As the new network TV season nears, TVNewsCheck reached out to four media agency executives with 10 questions about key programming moves for the upcoming season. Taken together, the answers provide an expert overview of what might happen when viewers start tuning in (or not).
There’s been immense change in late night over the past two years, including new hosts for two of the three broadcast networks and the two major cable satire shows. Plus, another new show entered last week, TBS’s Full Frontal, one of just a handful of late-night programs hosted by a woman. The changes come at the same time as late night generally is experiencing some churn. Magna Global’s Brian Hughes talks about which networks look most promising in latenight, which ones still need work, and how that could evolve.
The networks have been hyping the big growth in live-plus-three-day-DVR-playback ratings (L+3) to start the season, and they have been impressive. Brian Hughes, SVP and audience analysis practice lead at MagnaGlobal, argues that it’s the live-plus-same-day-DVR viewing (L+SD) that media buyers should be more concerned about, rather than L+3. He talks about this season’s DVR usage, whether overnights are still valuable and what new show has impressed him the most.
When David Letterman announced his retirement a few weeks ago, there was a huge amount of speculation over who would succeed him. But CBS named his replacement within a week, picking Comedy Central’s Stephen Colbert, host of The Colbert Report. Brian Hughes, SVP and audience analysis practice lead at Magna Global, talks about why CBS made its choice, how it could play out in the ratings and whether The Late Late Show will be getting a new host, too.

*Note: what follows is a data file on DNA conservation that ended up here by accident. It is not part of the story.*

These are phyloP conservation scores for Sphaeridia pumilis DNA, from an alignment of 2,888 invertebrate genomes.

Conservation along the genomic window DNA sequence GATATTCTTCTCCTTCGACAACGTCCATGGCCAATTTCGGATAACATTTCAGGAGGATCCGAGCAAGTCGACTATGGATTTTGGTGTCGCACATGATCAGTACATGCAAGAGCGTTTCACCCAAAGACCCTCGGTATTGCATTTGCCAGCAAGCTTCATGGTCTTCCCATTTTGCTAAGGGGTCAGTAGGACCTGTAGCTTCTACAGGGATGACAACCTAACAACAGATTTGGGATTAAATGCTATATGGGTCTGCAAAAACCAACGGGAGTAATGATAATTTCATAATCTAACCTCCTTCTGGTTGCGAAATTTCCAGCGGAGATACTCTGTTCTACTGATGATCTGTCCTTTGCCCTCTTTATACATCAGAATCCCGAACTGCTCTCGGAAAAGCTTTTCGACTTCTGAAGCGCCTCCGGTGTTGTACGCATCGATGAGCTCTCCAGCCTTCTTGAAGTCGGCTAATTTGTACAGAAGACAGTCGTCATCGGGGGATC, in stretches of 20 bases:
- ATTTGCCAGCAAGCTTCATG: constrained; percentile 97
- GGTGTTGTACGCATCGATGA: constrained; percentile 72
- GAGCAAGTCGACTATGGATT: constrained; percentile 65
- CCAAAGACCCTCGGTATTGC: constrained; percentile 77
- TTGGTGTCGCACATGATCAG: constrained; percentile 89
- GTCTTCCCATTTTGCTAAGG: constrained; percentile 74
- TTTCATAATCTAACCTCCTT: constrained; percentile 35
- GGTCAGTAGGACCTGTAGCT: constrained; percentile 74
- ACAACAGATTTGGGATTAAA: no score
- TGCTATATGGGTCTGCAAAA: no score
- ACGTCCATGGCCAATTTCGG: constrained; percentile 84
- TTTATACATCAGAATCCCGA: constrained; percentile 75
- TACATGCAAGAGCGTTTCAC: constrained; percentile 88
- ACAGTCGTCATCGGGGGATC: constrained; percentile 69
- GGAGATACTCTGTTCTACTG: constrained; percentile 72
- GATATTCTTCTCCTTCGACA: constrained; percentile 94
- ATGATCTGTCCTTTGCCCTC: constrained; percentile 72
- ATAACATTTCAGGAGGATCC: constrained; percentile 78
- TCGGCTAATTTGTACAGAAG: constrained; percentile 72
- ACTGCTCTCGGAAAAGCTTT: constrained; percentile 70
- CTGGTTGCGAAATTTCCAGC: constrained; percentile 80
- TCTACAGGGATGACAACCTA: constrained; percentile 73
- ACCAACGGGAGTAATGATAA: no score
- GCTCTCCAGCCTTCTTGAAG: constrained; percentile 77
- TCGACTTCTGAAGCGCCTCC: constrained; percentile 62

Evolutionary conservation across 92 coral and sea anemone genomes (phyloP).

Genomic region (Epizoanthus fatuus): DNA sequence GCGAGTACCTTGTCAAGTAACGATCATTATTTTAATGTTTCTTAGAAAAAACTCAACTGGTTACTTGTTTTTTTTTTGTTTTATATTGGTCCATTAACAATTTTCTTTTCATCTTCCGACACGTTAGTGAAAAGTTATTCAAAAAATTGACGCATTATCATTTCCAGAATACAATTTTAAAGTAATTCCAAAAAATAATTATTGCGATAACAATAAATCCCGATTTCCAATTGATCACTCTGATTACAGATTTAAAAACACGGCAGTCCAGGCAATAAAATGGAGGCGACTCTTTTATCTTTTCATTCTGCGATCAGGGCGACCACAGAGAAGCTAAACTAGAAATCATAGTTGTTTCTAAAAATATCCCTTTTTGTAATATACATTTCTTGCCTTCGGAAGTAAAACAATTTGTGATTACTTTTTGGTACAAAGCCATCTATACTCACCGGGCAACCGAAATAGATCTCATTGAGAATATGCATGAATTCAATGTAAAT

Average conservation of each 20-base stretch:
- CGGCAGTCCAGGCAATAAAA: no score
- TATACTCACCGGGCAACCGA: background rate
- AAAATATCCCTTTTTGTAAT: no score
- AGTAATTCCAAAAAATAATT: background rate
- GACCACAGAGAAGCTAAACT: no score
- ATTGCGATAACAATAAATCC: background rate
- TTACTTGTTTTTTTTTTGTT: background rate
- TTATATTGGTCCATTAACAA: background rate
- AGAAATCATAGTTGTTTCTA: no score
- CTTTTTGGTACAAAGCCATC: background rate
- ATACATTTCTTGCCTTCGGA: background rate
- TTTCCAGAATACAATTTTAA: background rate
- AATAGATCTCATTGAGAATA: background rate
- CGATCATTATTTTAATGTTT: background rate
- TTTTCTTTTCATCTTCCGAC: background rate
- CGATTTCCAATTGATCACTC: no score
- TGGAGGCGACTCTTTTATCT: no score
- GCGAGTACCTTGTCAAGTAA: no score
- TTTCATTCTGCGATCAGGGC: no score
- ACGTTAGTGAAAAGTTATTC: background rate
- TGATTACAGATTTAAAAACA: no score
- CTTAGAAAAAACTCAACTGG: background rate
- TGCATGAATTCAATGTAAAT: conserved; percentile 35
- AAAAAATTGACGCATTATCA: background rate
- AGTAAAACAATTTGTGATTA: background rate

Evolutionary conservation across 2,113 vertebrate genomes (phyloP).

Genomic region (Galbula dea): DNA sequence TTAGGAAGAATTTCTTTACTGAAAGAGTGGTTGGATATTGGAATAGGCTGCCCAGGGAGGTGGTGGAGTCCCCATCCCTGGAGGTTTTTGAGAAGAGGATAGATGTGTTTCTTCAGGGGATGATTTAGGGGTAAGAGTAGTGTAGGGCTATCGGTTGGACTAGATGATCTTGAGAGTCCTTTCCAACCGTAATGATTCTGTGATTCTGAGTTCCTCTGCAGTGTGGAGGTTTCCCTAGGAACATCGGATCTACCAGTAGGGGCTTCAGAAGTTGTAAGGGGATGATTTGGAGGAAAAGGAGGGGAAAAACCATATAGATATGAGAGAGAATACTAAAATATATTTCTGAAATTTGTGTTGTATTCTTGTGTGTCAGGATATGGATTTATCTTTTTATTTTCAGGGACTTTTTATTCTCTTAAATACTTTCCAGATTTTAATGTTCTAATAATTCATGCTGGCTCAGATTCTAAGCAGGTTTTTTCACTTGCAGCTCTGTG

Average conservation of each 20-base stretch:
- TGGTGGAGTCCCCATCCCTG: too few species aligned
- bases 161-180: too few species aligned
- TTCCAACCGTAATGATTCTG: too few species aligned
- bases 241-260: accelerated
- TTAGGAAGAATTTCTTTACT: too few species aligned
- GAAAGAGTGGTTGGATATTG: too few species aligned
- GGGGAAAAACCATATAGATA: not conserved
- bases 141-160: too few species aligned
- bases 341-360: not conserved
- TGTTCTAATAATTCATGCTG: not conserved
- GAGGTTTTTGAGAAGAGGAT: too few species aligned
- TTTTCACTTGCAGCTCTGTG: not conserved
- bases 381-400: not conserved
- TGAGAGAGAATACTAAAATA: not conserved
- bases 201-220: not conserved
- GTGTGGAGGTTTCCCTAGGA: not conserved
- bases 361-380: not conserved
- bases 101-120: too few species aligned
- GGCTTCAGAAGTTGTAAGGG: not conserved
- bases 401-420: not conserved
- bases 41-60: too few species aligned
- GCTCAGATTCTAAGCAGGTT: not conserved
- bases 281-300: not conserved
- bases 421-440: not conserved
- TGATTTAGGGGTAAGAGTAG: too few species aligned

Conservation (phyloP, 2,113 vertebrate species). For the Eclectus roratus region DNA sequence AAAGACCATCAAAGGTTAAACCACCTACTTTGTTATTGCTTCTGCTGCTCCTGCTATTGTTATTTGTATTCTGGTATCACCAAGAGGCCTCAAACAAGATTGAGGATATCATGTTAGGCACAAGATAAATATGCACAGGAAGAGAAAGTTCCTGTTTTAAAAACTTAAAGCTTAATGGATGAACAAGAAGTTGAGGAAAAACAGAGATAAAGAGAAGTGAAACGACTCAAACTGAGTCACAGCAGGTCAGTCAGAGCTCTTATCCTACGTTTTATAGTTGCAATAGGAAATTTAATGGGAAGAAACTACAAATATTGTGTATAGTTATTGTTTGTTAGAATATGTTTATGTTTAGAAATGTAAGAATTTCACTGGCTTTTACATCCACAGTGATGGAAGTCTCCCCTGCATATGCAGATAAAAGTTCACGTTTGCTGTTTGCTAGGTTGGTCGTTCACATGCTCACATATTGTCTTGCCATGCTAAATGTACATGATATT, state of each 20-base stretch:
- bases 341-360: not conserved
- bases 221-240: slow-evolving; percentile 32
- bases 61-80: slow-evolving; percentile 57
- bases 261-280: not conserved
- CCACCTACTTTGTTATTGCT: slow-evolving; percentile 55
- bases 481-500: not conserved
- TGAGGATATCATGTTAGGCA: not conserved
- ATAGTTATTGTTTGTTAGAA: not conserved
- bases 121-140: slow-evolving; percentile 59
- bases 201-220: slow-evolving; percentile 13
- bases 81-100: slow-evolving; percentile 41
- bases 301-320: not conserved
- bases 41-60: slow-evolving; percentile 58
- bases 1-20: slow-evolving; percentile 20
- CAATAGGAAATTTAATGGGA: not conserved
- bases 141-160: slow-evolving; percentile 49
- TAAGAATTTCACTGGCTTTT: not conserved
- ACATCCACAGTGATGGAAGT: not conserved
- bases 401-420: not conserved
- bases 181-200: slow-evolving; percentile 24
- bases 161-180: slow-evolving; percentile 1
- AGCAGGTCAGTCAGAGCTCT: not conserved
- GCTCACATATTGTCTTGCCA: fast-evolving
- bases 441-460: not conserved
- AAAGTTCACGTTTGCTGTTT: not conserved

After Netflix released the first season of House of Cards in its entirety Feb. 1, the concept of “binge viewing” — watching multiple episodes of a series in a single sitting — became a very hot topic. My team and I are tasked with addressing these trends because it always leads to the same question: Is this going to kill linear TV viewing? The short answer is no. And here’s why.
DVRs, online video viewing and tablets are certainly impinging on traditional television viewing. But in the eyes of media buyers, TV remains the undisputed champion in terms of delivering mass audiences. No other medium can effectively reach 111 million people at once, as the Super Bowl does each February. Brian Hughes, SVP and head of the audience analysis practice at Magna Global, talks about the trends he’s watching this year, whether there are too many singing shows and how technology is changing television.
Brian Hughes, SVP and audience analysis practice lead at MagnaGlobal, talks about NBC’s strengths, its weaknesses and why Animal Practice might not be that bad after all.